How The American Dream has Changed over Time

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The American Dream is a concept that can be traced to the founding fathers of America, which entails ideals such as democracy, equality, freedom, liberty, human rights and opportunity for all to live a better and prosperous life. These ideals are achieved through hard work in an environment that has no barriers and offers equal opportunities for all. The advent of the American Dream came with the declaration of independence from England. People were filled with hope as they believed in the right to freedom, life and pursuing happiness. The idea was the creation of a nation in which people would be free from restrictions to pursue a life of their choosing. This definition of the American Dream has changed over the course of time as people started deviating from the ideals of liberty, rights, and hard work. Instead, there have been instances such as segregation that negates equality. Hard work has been replaced by the pursuit of wealth through financing lifestyles by credit and opportunities are not equal to all (Clark, 3).

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The basis of the American dream was that people would not be treated differently regardless of their color or social class. Equality was a central theme in the American dream and people were to be one, segregation deviated from this ideal. Everyone was to have freedom and liberty. Martin Luther King Jr in his famous speech, I Have A Dream reminded Americans of their deviation from the ideals of the American Dream. He challenged the nation by reminding them of their failure to honor the promise of freedom and equality for all American regardless of color. In a part of the speech, King reminds Americans we are simply seeking to bring into full realization the American dream. A dream of equality of opportunity, of privilege and property widely distributed (King). This implied the deviation from the virtues that the American dream was based on.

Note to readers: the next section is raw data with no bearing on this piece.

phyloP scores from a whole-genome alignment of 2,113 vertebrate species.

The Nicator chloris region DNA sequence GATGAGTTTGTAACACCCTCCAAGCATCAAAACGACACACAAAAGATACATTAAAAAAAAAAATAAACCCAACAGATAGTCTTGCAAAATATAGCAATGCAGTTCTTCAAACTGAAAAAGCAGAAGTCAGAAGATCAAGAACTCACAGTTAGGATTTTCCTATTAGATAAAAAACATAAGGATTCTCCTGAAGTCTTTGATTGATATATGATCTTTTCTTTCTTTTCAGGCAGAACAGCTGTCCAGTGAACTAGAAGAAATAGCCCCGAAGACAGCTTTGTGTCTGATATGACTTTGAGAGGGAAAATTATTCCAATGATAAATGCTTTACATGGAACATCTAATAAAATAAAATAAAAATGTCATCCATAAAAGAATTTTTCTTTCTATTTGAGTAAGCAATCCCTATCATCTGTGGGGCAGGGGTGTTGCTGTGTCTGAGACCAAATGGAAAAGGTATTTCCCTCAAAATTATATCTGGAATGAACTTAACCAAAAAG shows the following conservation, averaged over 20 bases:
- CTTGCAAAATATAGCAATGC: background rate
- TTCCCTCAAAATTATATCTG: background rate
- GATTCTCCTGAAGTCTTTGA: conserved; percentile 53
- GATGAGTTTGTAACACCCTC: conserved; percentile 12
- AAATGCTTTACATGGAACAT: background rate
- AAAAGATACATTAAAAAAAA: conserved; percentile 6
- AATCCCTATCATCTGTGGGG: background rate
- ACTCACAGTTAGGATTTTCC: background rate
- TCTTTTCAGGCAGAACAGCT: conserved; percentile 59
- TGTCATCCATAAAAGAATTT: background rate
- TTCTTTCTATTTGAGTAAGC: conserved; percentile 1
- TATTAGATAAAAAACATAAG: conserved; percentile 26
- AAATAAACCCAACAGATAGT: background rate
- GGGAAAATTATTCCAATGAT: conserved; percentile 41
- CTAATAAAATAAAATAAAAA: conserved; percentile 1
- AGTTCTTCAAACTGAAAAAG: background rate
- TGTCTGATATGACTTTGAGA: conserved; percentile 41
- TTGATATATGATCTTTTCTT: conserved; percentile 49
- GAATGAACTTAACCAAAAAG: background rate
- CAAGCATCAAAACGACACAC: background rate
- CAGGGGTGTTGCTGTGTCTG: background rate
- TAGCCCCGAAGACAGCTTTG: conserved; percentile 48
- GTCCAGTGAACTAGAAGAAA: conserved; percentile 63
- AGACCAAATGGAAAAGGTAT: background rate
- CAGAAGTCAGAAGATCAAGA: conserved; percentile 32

Over time, the American Dream changed into an ideal that was based on the ability of people to afford modern and luxurious conveniences of life such as cars, exemplary homes, college education among other trappings of life. Clark (7) notes that people became materialistic and their affluences and purchases were fuelled by debts with credit cards. This ensured that Americans accumulated debt to keep up with this definition of the American dream. Soon it became a dream only few people could attain. People are more interested in material things rather than the virtue of hard work and freedom. In recent times, people are more interested in having the most lavish lifestyle. This is something that few can achieve compared to the American dream of years gone by where the ideals were centered on being able to feed ones family, having a good happy life, owning a home and having the freedom of speech, life and religion. When looked at in this manner, it is evident that the American dream has undergone a complete change from its initial meaning and implications. Aspects such as education and healthcare have undergone change. Today, only the wealthy can afford the best education for their children and healthcare for their families. People have changed from the ideals of prosperity through hard work and the concept has changed to a falsified belief that someone could become a millionaire by not working.

Works Cited

Clark, William AV. Immigrants and the American dream: Remaking the middle class. Guilford

Press, 2003.

King Jr, Martin Luther. "I have a dream." TheHuffingtonPost. com, Inc. http://www.

huffingtonpost. com/2012/01/16/i-have-a-dream-speech-text-martinluther-king-jr_n_1207734. html (accessed April 9 2014) (1968).

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